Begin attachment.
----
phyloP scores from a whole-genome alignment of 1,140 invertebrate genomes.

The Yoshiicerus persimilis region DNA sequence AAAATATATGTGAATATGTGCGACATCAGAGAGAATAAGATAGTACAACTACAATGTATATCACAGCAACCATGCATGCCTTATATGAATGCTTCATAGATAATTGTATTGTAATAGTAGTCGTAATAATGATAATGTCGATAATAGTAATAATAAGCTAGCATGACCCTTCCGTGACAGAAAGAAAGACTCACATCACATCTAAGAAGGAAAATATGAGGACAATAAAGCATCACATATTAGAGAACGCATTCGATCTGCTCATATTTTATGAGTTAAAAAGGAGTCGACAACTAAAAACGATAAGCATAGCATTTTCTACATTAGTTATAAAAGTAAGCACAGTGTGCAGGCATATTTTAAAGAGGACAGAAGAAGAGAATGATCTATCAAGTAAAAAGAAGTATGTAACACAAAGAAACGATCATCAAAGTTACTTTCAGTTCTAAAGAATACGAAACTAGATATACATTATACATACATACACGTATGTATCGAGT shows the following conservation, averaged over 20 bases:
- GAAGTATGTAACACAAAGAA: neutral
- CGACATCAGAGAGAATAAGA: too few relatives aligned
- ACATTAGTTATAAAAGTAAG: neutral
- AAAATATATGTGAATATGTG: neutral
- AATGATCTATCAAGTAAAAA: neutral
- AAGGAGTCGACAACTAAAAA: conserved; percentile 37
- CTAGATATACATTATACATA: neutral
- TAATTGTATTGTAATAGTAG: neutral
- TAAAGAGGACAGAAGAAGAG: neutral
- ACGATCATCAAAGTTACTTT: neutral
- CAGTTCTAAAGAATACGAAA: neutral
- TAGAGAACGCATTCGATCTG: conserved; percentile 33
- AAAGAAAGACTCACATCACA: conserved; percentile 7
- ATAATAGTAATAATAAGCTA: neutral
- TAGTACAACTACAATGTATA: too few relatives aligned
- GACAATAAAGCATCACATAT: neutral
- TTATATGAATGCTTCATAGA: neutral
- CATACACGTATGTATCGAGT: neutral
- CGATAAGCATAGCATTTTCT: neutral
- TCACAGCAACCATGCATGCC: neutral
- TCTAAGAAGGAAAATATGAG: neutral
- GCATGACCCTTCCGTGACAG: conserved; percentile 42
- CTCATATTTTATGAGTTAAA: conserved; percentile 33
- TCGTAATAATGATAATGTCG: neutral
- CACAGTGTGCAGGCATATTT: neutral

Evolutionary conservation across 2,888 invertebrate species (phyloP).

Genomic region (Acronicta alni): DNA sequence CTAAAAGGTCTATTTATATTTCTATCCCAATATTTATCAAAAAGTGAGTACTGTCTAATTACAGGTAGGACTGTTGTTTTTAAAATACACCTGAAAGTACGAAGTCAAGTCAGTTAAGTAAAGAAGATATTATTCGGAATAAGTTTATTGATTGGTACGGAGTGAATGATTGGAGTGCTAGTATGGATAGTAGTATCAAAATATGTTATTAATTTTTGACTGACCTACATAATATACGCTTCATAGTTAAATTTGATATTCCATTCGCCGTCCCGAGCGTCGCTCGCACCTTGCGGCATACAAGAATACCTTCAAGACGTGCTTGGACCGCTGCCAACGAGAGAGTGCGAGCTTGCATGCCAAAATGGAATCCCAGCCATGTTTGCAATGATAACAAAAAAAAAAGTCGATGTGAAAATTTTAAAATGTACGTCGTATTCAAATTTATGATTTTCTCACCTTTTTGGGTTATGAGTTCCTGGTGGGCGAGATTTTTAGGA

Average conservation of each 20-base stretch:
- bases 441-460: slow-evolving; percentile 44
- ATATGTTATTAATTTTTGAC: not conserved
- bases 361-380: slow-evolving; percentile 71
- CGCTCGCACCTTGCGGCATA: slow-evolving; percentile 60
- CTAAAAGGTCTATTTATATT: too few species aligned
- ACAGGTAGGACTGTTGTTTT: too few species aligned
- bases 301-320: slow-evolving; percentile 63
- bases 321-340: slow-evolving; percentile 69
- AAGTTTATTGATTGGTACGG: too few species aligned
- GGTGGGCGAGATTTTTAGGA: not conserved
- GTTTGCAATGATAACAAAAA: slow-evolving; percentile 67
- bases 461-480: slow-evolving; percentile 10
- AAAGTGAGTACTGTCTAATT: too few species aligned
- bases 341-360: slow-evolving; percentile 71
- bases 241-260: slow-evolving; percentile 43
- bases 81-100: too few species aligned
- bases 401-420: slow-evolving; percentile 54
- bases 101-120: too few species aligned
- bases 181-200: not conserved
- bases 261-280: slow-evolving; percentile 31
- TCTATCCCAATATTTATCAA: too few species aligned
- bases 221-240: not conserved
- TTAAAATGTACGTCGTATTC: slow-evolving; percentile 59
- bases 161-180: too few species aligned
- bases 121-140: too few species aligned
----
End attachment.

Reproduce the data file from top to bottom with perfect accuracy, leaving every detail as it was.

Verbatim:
phyloP scores from a whole-genome alignment of 1,140 invertebrate genomes.

The Yoshiicerus persimilis region DNA sequence AAAATATATGTGAATATGTGCGACATCAGAGAGAATAAGATAGTACAACTACAATGTATATCACAGCAACCATGCATGCCTTATATGAATGCTTCATAGATAATTGTATTGTAATAGTAGTCGTAATAATGATAATGTCGATAATAGTAATAATAAGCTAGCATGACCCTTCCGTGACAGAAAGAAAGACTCACATCACATCTAAGAAGGAAAATATGAGGACAATAAAGCATCACATATTAGAGAACGCATTCGATCTGCTCATATTTTATGAGTTAAAAAGGAGTCGACAACTAAAAACGATAAGCATAGCATTTTCTACATTAGTTATAAAAGTAAGCACAGTGTGCAGGCATATTTTAAAGAGGACAGAAGAAGAGAATGATCTATCAAGTAAAAAGAAGTATGTAACACAAAGAAACGATCATCAAAGTTACTTTCAGTTCTAAAGAATACGAAACTAGATATACATTATACATACATACACGTATGTATCGAGT shows the following conservation, averaged over 20 bases:
- GAAGTATGTAACACAAAGAA: neutral
- CGACATCAGAGAGAATAAGA: too few relatives aligned
- ACATTAGTTATAAAAGTAAG: neutral
- AAAATATATGTGAATATGTG: neutral
- AATGATCTATCAAGTAAAAA: neutral
- AAGGAGTCGACAACTAAAAA: conserved; percentile 37
- CTAGATATACATTATACATA: neutral
- TAATTGTATTGTAATAGTAG: neutral
- TAAAGAGGACAGAAGAAGAG: neutral
- ACGATCATCAAAGTTACTTT: neutral
- CAGTTCTAAAGAATACGAAA: neutral
- TAGAGAACGCATTCGATCTG: conserved; percentile 33
- AAAGAAAGACTCACATCACA: conserved; percentile 7
- ATAATAGTAATAATAAGCTA: neutral
- TAGTACAACTACAATGTATA: too few relatives aligned
- GACAATAAAGCATCACATAT: neutral
- TTATATGAATGCTTCATAGA: neutral
- CATACACGTATGTATCGAGT: neutral
- CGATAAGCATAGCATTTTCT: neutral
- TCACAGCAACCATGCATGCC: neutral
- TCTAAGAAGGAAAATATGAG: neutral
- GCATGACCCTTCCGTGACAG: conserved; percentile 42
- CTCATATTTTATGAGTTAAA: conserved; percentile 33
- TCGTAATAATGATAATGTCG: neutral
- CACAGTGTGCAGGCATATTT: neutral

Evolutionary conservation across 2,888 invertebrate species (phyloP).

Genomic region (Acronicta alni): DNA sequence CTAAAAGGTCTATTTATATTTCTATCCCAATATTTATCAAAAAGTGAGTACTGTCTAATTACAGGTAGGACTGTTGTTTTTAAAATACACCTGAAAGTACGAAGTCAAGTCAGTTAAGTAAAGAAGATATTATTCGGAATAAGTTTATTGATTGGTACGGAGTGAATGATTGGAGTGCTAGTATGGATAGTAGTATCAAAATATGTTATTAATTTTTGACTGACCTACATAATATACGCTTCATAGTTAAATTTGATATTCCATTCGCCGTCCCGAGCGTCGCTCGCACCTTGCGGCATACAAGAATACCTTCAAGACGTGCTTGGACCGCTGCCAACGAGAGAGTGCGAGCTTGCATGCCAAAATGGAATCCCAGCCATGTTTGCAATGATAACAAAAAAAAAAGTCGATGTGAAAATTTTAAAATGTACGTCGTATTCAAATTTATGATTTTCTCACCTTTTTGGGTTATGAGTTCCTGGTGGGCGAGATTTTTAGGA

Average conservation of each 20-base stretch:
- bases 441-460: slow-evolving; percentile 44
- ATATGTTATTAATTTTTGAC: not conserved
- bases 361-380: slow-evolving; percentile 71
- CGCTCGCACCTTGCGGCATA: slow-evolving; percentile 60
- CTAAAAGGTCTATTTATATT: too few species aligned
- ACAGGTAGGACTGTTGTTTT: too few species aligned
- bases 301-320: slow-evolving; percentile 63
- bases 321-340: slow-evolving; percentile 69
- AAGTTTATTGATTGGTACGG: too few species aligned
- GGTGGGCGAGATTTTTAGGA: not conserved
- GTTTGCAATGATAACAAAAA: slow-evolving; percentile 67
- bases 461-480: slow-evolving; percentile 10
- AAAGTGAGTACTGTCTAATT: too few species aligned
- bases 341-360: slow-evolving; percentile 71
- bases 241-260: slow-evolving; percentile 43
- bases 81-100: too few species aligned
- bases 401-420: slow-evolving; percentile 54
- bases 101-120: too few species aligned
- bases 181-200: not conserved
- bases 261-280: slow-evolving; percentile 31
- TCTATCCCAATATTTATCAA: too few species aligned
- bases 221-240: not conserved
- TTAAAATGTACGTCGTATTC: slow-evolving; percentile 59
- bases 161-180: too few species aligned
- bases 121-140: too few species aligned